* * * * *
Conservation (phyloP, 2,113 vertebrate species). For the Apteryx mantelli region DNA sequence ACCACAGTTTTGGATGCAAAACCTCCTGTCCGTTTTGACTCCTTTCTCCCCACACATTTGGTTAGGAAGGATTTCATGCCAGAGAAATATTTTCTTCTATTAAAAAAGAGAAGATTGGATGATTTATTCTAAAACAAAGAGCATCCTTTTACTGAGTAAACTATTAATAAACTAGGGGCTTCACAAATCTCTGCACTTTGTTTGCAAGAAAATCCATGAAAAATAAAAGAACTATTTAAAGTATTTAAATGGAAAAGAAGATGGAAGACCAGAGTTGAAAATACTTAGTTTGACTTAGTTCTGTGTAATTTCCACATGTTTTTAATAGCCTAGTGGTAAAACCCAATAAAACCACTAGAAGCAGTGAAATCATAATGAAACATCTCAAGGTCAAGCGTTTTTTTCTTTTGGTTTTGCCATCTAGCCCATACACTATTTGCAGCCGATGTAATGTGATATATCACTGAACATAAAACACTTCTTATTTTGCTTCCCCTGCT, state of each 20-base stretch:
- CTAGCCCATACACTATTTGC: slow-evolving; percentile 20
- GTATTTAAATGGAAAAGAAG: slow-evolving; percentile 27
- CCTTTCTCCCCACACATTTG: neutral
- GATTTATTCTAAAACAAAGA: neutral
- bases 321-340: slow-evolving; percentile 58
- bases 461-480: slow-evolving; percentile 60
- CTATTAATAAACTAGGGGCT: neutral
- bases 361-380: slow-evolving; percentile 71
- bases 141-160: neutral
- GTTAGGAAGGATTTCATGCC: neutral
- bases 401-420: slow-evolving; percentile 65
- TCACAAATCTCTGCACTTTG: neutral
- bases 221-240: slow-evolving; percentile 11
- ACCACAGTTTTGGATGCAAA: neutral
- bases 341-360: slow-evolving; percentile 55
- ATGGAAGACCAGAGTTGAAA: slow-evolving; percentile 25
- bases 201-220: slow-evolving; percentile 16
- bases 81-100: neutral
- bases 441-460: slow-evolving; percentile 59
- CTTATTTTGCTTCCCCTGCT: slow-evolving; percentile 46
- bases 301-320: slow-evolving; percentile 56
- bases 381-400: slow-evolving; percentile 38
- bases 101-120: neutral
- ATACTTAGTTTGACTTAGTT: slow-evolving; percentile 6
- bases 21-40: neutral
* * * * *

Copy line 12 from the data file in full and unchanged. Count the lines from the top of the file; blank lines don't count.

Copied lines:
- bases 401-420: slow-evolving; percentile 65